Discover The Palm Beaches (DTPB) is serious about putting an end to human trafficking — a significant initiative across the global travel industry. At two of its recent trade shows, DTPB worked with a local store, Shoppe 561, which sells goods by local artisans and donates a portion of its proceeds to Hope House Florida, a safe house that shelters minors who have been rescued from sex trafficking operations. Each time, the groups donated 10 percent of the sales to Place of Hope’s Human Trafficking Initiative.
“Preventing and stopping human trafficking is important not just to our community and our partners, but the industry as a whole,” Aly Fernandez, DTPB’s senior director of destination services and trade show activities, said. “We believe meetings have a much greater impact, and with additional efforts we all can shine a light of hope to help prevent this.”
Not only do these events help raise funds to combat human trafficking, they help highlight what The Palm Beaches have to offer — beyond the usual attractions — as a meetings destination. “They are helping us showcase South Florida as more than beaches and shopping, demonstrating that we are an area that cares about issues and is committed to making a difference,” Janelle Lang, owner of Shoppe 561, said of DTPB. “It is about representing our area well and shining a light on human trafficking and creating awareness, so regardless of where the guests are from, they are aware and can explore the issue in their area when they get home.”
Currently, an estimated 24.9 million people are trapped in modern-day slavery, 25 percent of whom are under the age of 18, according to a 2017 report from the International Labor Organization and Walk Free Foundation. These victims are often being exploited for different forms of forced physical and sexual labor. Considering that human trafficking often takes place in hotels, professionals in the travel, meetings, and events industries can help put an end to this crime. DTPB is especially passionate about this cause as Florida ranks third in reported U.S. human trafficking cases, according to the National Human Trafficking Hotline.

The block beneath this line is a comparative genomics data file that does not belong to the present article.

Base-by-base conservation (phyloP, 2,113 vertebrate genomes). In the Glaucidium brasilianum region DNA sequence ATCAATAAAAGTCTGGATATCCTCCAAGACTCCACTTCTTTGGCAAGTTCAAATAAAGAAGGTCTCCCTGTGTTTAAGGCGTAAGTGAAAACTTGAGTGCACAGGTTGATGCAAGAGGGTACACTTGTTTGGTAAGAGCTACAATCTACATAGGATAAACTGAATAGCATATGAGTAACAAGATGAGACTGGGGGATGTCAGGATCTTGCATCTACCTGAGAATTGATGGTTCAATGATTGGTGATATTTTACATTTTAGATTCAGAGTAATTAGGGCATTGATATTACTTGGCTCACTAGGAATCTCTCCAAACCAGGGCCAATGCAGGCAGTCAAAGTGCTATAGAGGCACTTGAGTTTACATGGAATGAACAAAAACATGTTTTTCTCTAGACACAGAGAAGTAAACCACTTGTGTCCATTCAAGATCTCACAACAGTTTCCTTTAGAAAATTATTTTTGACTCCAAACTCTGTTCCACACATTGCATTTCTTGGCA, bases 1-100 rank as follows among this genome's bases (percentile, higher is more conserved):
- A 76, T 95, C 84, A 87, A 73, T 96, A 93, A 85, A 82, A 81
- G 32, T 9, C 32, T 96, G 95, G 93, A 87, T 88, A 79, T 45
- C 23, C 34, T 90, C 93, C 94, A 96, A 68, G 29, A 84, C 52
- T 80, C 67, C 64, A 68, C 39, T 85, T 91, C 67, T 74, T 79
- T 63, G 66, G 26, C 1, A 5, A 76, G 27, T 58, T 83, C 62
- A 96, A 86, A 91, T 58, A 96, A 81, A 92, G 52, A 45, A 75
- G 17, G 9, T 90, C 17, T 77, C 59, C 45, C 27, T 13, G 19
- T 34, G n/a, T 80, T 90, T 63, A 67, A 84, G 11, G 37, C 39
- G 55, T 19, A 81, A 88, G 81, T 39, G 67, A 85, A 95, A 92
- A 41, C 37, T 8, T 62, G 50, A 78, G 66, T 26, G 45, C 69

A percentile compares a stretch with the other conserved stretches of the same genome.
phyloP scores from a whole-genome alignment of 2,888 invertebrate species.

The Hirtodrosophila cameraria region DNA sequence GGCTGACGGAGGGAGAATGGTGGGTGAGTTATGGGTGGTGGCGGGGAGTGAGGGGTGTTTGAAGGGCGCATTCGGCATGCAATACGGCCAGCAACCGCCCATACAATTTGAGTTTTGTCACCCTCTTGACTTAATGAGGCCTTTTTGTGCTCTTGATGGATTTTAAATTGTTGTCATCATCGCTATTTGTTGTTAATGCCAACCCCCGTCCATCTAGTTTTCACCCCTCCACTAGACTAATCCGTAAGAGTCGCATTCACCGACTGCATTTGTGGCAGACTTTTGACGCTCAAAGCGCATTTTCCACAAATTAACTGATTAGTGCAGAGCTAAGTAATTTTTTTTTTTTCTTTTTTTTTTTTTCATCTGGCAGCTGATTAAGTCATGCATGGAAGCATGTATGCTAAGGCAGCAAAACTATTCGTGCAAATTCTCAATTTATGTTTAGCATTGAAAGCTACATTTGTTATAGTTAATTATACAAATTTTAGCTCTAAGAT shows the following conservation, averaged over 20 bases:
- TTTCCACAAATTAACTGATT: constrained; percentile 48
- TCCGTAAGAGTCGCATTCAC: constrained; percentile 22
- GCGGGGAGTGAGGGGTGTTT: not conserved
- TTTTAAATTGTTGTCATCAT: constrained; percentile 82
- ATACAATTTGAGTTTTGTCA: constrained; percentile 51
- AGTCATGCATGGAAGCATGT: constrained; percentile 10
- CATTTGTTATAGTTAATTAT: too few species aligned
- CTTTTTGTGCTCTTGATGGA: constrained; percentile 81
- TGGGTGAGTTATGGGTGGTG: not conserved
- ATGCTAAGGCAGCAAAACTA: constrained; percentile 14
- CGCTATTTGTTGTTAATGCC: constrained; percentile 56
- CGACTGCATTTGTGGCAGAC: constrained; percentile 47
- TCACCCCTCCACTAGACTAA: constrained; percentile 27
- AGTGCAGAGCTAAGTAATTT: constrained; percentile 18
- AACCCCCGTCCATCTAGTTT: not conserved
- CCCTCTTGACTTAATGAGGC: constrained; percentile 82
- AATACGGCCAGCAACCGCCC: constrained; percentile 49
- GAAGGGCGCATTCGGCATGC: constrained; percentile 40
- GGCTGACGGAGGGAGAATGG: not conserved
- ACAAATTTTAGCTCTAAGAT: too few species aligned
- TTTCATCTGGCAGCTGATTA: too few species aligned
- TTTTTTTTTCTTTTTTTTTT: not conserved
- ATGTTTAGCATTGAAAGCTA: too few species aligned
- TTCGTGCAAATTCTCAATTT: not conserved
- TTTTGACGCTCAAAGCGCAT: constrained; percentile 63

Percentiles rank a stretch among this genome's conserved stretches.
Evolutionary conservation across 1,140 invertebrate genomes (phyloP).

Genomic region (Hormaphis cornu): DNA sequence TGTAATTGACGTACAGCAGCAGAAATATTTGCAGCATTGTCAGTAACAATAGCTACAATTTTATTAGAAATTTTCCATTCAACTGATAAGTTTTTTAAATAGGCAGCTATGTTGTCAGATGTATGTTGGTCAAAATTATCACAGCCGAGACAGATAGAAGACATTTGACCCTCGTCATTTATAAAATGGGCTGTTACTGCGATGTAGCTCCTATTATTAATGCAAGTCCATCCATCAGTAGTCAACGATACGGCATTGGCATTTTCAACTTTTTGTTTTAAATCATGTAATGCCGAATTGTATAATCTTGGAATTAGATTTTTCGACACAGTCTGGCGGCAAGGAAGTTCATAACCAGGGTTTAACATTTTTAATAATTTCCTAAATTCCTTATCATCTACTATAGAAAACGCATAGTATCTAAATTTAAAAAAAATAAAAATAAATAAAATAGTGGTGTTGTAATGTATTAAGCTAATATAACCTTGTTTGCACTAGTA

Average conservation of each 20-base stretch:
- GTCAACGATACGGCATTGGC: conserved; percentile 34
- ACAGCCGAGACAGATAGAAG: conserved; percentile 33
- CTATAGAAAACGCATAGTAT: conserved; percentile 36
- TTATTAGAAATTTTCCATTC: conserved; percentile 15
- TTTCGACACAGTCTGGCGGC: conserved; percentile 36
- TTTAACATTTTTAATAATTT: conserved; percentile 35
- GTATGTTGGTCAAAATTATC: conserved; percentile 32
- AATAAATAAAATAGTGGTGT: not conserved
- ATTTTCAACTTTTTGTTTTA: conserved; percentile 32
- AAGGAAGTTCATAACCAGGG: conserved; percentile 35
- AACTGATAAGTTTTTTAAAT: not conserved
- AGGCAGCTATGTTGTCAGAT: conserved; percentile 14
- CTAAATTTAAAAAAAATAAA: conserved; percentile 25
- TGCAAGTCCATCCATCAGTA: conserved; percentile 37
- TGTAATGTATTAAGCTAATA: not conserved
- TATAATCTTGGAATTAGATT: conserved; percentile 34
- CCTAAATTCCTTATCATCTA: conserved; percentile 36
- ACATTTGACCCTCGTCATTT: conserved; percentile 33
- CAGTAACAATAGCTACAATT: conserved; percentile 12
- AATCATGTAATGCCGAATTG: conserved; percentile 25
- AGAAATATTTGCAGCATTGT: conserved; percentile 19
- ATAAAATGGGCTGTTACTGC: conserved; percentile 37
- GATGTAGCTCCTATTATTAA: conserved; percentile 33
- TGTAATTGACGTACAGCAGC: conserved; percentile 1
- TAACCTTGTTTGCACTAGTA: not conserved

“We know that every time there is a major sports event or otherwise, there is a high demand for sex and trafficking results,” Lang said. “Boys, girls, women, and men are moved into the area of the event for the sole purpose of being trafficked for sex. We desire to educate and increase awareness, so those in the industry are trained to recognize signs and in turn might be able to save a life.”
DTPB and Shoppe 561’s collaboration also exhibits the area’s diversity, while at the same time exposing event professionals to local artisans and their products. “We felt Shoppe 561 represented Florida artisans of all ages and stages of life,” Fernandez said. “Most of the items are also made by marginalized women. Plus, they’re flexible with their pop-up shops, offering a one-of-kind shopping experience for planners while also having a greater impact on the community.”